ESR 8 – Max-Planck-Gesellschaft Zur Forderung Der Wissenschaften (Germany) – POSITION FILLED
The aged dormant HSC compartment under homeostatic and stressed conditions
Nina Cabezas-Wallscheid: email@example.com
ESR 9 – Institut National De La Santé Et De La Recherche Médicale (France) – POSITION FILLED
Characterization of a new epigenetic marker in AML cells
Estelle Duprez: Estelle.Duprez@inserm.fr
ESR 10 – Agencia Estatal Consejo Superior De Investigaciones Cientificas (Spain) – POSITION FILLED
Genetic analysis of PRC1 function in homeostatic and malignant hematopoiesis
Miguel Vidal: firstname.lastname@example.org
ESR 11 – Institut Curie (France) – POSITION FILLED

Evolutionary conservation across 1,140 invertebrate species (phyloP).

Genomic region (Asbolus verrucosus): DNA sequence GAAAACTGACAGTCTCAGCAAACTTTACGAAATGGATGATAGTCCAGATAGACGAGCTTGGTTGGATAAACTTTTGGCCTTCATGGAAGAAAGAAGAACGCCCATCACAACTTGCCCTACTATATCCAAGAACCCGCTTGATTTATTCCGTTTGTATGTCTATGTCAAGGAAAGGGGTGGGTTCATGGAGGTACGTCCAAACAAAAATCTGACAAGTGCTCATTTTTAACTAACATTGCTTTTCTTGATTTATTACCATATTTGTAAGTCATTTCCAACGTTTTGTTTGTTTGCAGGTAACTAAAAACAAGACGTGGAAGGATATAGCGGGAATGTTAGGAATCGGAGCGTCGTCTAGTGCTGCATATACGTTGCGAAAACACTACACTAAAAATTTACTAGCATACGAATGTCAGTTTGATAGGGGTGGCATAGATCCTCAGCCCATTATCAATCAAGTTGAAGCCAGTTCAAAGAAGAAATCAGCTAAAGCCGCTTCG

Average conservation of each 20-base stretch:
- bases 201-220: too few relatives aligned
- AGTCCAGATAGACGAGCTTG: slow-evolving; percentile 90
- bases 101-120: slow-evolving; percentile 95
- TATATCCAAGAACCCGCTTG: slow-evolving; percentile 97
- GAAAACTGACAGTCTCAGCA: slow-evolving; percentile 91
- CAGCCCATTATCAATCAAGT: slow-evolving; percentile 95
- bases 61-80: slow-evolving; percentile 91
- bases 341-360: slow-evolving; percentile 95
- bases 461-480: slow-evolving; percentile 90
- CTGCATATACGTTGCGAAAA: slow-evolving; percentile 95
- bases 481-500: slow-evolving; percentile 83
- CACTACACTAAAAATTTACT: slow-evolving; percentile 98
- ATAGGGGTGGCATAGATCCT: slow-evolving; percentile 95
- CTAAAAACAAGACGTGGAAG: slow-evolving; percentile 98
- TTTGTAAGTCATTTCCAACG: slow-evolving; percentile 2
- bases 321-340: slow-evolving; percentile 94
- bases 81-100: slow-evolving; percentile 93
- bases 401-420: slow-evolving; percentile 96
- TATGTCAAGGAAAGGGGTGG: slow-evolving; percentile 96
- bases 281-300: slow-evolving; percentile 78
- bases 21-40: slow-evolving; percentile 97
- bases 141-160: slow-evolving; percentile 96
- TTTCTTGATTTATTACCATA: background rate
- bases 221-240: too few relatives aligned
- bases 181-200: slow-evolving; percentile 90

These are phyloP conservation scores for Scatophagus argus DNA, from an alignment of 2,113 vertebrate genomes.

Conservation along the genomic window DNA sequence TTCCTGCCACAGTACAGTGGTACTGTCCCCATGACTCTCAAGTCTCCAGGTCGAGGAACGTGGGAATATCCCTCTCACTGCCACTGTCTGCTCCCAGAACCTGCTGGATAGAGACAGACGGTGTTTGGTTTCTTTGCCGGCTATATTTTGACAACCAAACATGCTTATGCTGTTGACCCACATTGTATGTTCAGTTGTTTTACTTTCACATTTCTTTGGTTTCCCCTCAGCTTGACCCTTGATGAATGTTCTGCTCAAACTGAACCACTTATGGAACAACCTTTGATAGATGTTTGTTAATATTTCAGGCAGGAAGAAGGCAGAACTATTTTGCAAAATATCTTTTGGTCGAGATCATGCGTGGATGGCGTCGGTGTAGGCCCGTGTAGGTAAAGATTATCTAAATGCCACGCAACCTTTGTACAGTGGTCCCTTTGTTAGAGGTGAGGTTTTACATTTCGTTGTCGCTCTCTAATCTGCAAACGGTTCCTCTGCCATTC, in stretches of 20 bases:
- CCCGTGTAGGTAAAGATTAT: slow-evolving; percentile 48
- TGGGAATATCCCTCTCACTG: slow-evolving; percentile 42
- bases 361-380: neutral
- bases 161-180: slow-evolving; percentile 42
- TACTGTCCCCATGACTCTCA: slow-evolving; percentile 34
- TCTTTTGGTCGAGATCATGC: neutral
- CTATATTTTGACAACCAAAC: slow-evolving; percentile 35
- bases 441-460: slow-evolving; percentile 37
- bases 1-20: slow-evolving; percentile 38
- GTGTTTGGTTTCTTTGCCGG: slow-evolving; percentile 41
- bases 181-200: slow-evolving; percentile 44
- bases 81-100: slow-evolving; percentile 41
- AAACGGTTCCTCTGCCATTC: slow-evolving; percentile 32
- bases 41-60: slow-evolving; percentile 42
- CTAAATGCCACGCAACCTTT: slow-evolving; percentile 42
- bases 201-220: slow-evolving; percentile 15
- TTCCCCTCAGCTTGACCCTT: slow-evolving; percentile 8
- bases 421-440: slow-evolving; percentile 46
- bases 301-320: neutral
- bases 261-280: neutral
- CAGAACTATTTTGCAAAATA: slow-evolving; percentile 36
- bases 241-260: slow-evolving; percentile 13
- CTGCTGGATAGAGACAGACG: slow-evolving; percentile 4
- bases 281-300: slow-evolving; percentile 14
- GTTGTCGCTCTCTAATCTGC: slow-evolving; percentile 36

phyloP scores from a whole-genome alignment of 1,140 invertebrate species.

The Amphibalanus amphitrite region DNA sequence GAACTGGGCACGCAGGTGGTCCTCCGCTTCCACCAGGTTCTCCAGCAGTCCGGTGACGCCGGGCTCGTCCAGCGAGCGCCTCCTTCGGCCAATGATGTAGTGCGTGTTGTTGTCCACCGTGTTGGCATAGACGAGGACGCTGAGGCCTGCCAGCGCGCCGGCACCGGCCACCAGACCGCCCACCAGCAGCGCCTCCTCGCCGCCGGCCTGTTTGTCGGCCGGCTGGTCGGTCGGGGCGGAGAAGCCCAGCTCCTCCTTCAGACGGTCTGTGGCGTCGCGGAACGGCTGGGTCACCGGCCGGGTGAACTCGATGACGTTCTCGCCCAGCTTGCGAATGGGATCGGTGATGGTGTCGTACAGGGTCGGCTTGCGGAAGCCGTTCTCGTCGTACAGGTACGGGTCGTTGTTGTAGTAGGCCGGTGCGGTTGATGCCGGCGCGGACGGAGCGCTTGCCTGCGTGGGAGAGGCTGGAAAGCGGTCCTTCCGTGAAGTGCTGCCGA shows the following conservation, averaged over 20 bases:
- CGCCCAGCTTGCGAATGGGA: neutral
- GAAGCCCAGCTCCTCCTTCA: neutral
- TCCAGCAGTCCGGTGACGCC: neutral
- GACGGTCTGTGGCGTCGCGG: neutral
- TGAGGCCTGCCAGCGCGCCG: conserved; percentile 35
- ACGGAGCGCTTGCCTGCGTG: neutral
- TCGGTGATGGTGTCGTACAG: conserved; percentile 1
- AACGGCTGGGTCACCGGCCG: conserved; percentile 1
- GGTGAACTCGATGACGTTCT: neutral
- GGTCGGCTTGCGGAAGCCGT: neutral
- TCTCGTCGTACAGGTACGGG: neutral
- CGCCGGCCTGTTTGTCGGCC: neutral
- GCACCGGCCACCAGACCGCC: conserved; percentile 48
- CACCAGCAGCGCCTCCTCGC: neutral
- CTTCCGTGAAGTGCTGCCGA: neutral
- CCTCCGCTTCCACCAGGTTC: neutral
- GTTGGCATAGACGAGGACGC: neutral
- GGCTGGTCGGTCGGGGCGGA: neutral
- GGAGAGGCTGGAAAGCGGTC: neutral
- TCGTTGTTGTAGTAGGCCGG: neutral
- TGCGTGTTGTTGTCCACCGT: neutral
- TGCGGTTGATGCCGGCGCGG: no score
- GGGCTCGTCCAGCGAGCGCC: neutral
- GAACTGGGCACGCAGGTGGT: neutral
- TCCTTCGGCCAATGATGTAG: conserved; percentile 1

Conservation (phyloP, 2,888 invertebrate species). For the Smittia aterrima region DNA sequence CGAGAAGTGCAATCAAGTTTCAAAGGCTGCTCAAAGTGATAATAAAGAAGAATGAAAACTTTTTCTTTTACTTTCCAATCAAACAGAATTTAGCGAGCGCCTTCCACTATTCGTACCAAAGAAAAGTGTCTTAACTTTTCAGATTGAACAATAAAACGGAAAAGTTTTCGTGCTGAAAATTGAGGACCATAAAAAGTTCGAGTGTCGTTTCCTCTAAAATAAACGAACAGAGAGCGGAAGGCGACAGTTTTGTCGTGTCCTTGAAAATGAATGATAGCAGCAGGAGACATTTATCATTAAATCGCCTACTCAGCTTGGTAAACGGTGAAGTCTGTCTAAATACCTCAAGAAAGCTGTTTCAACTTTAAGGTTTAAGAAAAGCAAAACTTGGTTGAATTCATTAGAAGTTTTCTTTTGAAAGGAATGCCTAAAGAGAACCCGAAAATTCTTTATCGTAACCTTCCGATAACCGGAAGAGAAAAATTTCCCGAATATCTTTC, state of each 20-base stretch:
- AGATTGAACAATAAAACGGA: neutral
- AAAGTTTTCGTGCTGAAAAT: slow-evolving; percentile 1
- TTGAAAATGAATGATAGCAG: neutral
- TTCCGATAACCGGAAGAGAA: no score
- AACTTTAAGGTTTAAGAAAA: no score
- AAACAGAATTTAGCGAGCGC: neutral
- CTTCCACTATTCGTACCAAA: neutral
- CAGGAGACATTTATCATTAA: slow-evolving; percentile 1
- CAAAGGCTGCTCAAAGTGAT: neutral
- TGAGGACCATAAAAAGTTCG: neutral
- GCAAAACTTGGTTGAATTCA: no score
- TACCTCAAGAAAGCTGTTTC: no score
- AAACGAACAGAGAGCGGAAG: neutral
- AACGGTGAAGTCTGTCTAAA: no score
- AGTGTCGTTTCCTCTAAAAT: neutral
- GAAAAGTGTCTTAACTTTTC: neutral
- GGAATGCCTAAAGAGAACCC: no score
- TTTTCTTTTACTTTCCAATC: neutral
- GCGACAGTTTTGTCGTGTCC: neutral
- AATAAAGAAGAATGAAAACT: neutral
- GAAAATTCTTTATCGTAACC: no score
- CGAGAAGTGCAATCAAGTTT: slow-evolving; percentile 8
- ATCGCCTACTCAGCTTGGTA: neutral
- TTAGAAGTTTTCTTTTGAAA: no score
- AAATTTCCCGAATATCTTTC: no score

Hijacking developmental pathways as therapeutic targets in T-cell acute lymphoblastic leukemia (T-ALL)
Christine Tran Quang, Jacques Ghysdael: email@example.com and Jacques.firstname.lastname@example.org
ESR 12 – Tel Aviv University (Israel) – POSITION FILLED
Modeling the role of the thymic stromal lymphopoietin (TSLP) receptor and TSLP in Acute Lymphoblastic Leukemia (ALL)
Shai Izraeli: email@example.com
ESR 13 – Fondazione M. Tettamanti E Menotti De Marchi Onlus (Italy) – POSITION FILLED
Modeling the development and sustainment of pre-leukemia and leukemia target treatment
Gianni Cazzaniga: firstname.lastname@example.org
ESR 14 – Diagenode (Belgium) – POSITION FILLED
Highlighting epigenomics in MLL-rearranged AML
Antonio Soares, Celine Sabatel: email@example.com
ESR 15 – Idryma Iatroviologikon Ereunon Akademias Athinon (Greece) – POSITION FILLED
The role of STAT5 target gene networks in leukemia
Eleni Katsantoni: firstname.lastname@example.org